Lung Function Testing and Peak Flow!
Our aim is to provide you with one of the most affordable private lung capacity test services in London. The test results will be reviewed by one of our GP’s. If there was anything worrying on it, we may suggest an onward referral to a respiratory physician.
A Spirometry test (Lung Function Test/ Lung Capacity Test) diagnoses various lung conditions, especially Asthma, Chronic obstructive pulmonary disease (COPD) and Pulmonary Fibrosis. It measures how well you breathe in and out and may be checked if you have unexplained breathlessness or a persistent cough. It would be especially useful to perform a lung capacity test if you are a smoker.
|Spirometry (Lung Function Testing)||£70*|
|*= £5 Surcharge for Weekend appointment|
We cannot test for a diffusing capacity in a GP based Spirometry test. If you specifically need this done (which is usually not necessary), please book for a hospital-based full Lung function test.
Performing the Test–
In order to perform a spirometry test, you should be able to blow effectively. Hence, it is very difficult to do a lung capacity test in children. You should also not use your blue inhaler on the day of the test and not use your other inhalers for at least 12 hours beforehand.
If you are feeling unwell, have a significant cough or a chest infection, it is best to postpone your test for at least 4 weeks after you feel better. Do not smoke for 24 hours before the test.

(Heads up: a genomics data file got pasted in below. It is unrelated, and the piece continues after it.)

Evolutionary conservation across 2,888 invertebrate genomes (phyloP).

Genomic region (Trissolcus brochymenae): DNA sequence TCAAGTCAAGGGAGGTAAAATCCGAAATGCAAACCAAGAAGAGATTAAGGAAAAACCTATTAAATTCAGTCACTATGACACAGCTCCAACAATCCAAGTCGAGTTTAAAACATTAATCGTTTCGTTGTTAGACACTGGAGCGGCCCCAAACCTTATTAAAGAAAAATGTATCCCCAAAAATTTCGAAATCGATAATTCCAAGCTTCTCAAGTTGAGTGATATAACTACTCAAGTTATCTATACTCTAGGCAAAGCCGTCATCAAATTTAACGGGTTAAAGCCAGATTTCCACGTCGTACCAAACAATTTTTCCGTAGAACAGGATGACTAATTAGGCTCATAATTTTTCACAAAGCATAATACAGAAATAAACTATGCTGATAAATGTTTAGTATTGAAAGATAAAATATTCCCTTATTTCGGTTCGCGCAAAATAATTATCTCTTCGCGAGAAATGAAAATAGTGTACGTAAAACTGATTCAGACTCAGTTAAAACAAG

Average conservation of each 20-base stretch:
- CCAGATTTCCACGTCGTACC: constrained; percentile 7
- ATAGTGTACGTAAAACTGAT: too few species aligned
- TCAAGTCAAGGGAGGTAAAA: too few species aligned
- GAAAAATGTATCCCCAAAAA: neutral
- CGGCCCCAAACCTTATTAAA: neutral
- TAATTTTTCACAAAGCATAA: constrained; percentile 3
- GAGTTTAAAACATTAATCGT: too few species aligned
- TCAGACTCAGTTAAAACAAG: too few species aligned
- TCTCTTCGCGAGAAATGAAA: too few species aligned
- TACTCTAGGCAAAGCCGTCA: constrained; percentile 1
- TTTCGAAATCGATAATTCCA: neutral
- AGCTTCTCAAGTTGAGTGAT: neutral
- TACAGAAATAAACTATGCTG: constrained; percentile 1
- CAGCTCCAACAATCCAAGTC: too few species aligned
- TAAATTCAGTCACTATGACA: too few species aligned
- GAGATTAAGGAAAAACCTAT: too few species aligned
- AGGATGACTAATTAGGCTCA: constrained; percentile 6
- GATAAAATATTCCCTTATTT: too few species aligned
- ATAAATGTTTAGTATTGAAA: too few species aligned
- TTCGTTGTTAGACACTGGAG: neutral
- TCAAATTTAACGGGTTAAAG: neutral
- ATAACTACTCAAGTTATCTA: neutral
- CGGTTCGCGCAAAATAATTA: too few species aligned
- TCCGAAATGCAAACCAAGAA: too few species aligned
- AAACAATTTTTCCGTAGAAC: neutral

You will be asked to blow hard into the spirometer. You will then be given a blue inhaler to inhale, before resting for 15 minutes and then repeating a hard blow back into the spirometer again.
The aim is to see if your airways open wider after the blue inhaler.
Contraindications to Spirometry (that is, reasons we cannot perform spirometry on you)-
- Absolute Contraindications –
- Active infection (e.g AFB positive TB until treted for 2 weeks).
- Conditions that may cause serious consequences if aggravated by forced expiration (e.g dissecting/ unstable aortic aneurysm, current pneumothorax, recent surgery including ophthalmic, thoracic, abdominal and neurosurgery).
- Relative Contraindications –
- Suspected respiratory infection in last 4 weeks.
- Undiagnosed chest symptoms (e.g haemoptysis).
- Any condition which may be aggravated by forced expiration (e.g history of prior pneumothorax; unstable vascular status such as recent [within 1 month] MI, uncontrolled hypertension, pulmonary embolism or history of haemorrhagic event [stroke]; previous thoracic, abdominal or eye surgery.
- If the patient is too ill to perform a forced expiration.
- Communication difficulties such as learning disability or confusion.
On occasions, your doctor may have trouble interpreting your reversibility (as your tests are equivocal) and is unsure if you have asthma or COPD. Your doctor may then ask you to take oral or inhaled medication before repeating your spirometry. This will make it easier to establish your diagnosis.
Your GP will review your Lung Capacity Test and mark it as being either normal or abnormal.
If there were any abnormalities, we would recommend that you see our GP to fully discuss your Lung Capacity Test results.